What you need to know about chives
Name: chives, garden chives, common chives, onion chives (Allium schoenoprasum)
Foliage: perennial with long, hollow, cylindrical leaves.
Climate: all climates.
Soil: plant in a soil enriched with compost and decomposed manure, or try growing in pots in a premium organic potting mix.
Position: full sun, but can be grown indoors or in part shade.
Flowering and fruiting: purple pompom-like flowers are produced on flowering stems in late spring and summer.
Feeding: apply blood and bone or dynamic lifter in autumn and spring.
Watering: although tolerant of short dry periods, regular watering is best. Mulch to improve soil moisture.
Appearance and characteristics of chives
Chives are clump-forming perennials with narrow, hollow, cylindrical foliage that has a pleasing mild onion-like flavour. Typically, the leaves are used in cooking and the purple pompom-like flowers are used in salads, although the entire plant is edible.
Uses for chives
Aside from the obvious culinary purposes, chives can also be grown as a wonderful edging plant, especially in vegetable gardens and orchards. With pest-repelling qualities as well as attracting pollinators, chives are a popular companion herb, especially under apple trees or planted alongside tomatoes.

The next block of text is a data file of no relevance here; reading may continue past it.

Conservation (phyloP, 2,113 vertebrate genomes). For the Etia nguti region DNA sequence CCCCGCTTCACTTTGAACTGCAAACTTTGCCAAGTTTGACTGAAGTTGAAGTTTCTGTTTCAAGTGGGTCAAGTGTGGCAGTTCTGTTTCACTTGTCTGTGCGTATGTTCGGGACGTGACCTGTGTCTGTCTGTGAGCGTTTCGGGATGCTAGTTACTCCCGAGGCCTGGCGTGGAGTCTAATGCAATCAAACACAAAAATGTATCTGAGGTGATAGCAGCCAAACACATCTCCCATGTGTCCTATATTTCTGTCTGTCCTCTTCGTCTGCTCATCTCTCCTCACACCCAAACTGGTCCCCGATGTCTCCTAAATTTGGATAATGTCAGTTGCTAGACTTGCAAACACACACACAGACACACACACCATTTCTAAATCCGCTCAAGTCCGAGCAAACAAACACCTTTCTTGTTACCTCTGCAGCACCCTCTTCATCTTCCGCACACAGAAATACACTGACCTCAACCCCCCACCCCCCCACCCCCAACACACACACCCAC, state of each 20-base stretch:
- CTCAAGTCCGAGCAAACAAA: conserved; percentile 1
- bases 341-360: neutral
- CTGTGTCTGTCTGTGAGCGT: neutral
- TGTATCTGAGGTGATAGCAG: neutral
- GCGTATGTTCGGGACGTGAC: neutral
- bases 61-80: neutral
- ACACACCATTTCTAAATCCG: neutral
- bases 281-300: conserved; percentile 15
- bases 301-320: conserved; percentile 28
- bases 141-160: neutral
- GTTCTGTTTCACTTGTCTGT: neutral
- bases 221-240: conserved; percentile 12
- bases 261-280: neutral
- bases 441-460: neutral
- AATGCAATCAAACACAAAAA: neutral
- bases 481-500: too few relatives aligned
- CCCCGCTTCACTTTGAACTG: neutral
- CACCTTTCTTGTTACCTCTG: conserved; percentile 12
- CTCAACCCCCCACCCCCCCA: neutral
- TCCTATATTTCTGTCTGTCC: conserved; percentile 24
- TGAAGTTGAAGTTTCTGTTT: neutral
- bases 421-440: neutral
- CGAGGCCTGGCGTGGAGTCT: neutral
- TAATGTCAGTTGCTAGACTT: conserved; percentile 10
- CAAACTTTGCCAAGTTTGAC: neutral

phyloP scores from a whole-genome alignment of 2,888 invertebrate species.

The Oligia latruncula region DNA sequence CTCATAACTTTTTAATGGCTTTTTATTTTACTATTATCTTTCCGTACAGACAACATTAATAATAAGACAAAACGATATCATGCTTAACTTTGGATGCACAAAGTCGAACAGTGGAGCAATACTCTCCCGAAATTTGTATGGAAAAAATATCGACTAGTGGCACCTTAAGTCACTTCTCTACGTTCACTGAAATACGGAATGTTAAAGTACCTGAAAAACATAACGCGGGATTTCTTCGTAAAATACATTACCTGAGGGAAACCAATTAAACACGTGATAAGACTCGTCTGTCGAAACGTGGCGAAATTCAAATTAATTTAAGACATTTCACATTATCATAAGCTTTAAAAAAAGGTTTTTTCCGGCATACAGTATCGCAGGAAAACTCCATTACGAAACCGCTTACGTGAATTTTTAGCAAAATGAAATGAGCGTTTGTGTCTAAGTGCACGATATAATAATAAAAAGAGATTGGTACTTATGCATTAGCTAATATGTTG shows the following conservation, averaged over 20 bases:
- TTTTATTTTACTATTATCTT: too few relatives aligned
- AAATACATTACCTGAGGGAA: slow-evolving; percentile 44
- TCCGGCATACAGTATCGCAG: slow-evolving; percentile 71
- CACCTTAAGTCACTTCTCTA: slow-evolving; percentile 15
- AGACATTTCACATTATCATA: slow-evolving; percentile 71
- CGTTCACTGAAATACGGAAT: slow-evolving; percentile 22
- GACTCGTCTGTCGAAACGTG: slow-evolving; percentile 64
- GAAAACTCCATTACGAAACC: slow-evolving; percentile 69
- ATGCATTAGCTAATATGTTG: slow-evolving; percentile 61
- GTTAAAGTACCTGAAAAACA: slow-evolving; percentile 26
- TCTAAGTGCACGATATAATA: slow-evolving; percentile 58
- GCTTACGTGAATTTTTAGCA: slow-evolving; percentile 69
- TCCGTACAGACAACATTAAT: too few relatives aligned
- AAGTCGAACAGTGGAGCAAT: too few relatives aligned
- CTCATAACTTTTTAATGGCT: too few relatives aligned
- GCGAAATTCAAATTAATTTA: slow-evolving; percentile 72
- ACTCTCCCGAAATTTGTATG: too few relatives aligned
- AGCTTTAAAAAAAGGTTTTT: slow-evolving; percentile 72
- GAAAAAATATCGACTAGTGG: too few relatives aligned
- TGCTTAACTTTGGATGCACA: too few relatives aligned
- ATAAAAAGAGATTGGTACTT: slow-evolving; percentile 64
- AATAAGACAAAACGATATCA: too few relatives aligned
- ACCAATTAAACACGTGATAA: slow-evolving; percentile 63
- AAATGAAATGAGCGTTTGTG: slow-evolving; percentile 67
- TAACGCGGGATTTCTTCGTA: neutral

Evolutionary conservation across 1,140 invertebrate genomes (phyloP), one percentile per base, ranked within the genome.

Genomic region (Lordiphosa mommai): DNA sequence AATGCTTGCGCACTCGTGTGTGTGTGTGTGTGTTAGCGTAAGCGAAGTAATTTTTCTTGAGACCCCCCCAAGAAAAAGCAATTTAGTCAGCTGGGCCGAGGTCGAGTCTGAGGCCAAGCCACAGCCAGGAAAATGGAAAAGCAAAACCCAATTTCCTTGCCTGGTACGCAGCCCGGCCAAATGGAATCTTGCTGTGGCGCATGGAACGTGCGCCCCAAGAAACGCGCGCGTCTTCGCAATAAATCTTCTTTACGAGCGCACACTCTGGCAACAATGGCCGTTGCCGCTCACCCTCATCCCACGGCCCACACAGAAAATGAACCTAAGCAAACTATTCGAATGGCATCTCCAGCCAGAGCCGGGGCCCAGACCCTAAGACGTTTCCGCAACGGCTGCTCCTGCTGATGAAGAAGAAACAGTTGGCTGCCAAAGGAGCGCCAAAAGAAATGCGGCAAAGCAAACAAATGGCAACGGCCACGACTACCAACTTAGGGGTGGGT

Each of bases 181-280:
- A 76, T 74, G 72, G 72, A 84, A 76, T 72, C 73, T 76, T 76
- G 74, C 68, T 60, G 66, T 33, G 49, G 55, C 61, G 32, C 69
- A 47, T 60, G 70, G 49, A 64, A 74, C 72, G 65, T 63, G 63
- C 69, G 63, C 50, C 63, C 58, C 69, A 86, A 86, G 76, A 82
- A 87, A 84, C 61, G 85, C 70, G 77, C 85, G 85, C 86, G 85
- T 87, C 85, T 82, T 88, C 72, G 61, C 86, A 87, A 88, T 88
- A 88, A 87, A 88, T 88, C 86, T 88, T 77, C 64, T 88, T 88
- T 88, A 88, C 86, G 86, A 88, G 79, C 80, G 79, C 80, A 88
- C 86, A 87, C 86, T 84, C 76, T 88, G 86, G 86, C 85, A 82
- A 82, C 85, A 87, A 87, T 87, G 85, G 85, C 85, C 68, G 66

Caring for chives
Chives are very easy to grow—regular water and seasonal fertiliser is all that’s required, especially if you have planted your chives in an improved soil or premium potting mix and mulched to reduce weed competition.
Although chives are tolerant of frost, wait until all likelihood of frost has passed before planting or sowing chives in the garden in spring.
Being a low-maintenance plant, chives only need watering once or twice a week, more often in dry conditions. Apply blood and bone in spring and autumn. An application of seaweed solution will also help to improve the overall health and vigour of your chives.
Harvest your chives as needed; no further pruning is required. Remove the flower stems to improve flavour and to keep your chives productive. You can add the flowers to salads.
Diseases and pests
Protect your plants from snails and slugs when they’re young, using pet-friendly snail pellets or traps. As plants mature, they will be relatively pest free—in fact, chives can be used to make an organic spray to repel aphids.
How to propagate chives
Chives can be propagated by seed or division.
Divide plants in early spring once they’re actively growing. This should be done every 3–4 years to keep plants productive and to prevent overcrowding.
Simply dig up the entire clump and cut it in half or quarters, depending on the size of the clump, using a sharp knife or spade.
If you would like to propagate chives from seed, leave them to flower and set seed in autumn.
Remove the dry flowerheads as soon as they brown, but before their seed is released.
Leave to dry indoors for a few days before placing in a paper bag and shaking vigorously. Seed will be released from the flowerheads.
Dry the seed on paper towel for a week or two before storing in a clearly marked envelope, ready for sowing next spring.
If you like this then try
Shallots: a culinary onion with a mild sweet flavour.
Flat leaf parsley: another staple herb of the garden that’s used in the same cuisine as chives.
Chilli: spice up your kitchen with the addition of homegrown fresh or dried chilli.
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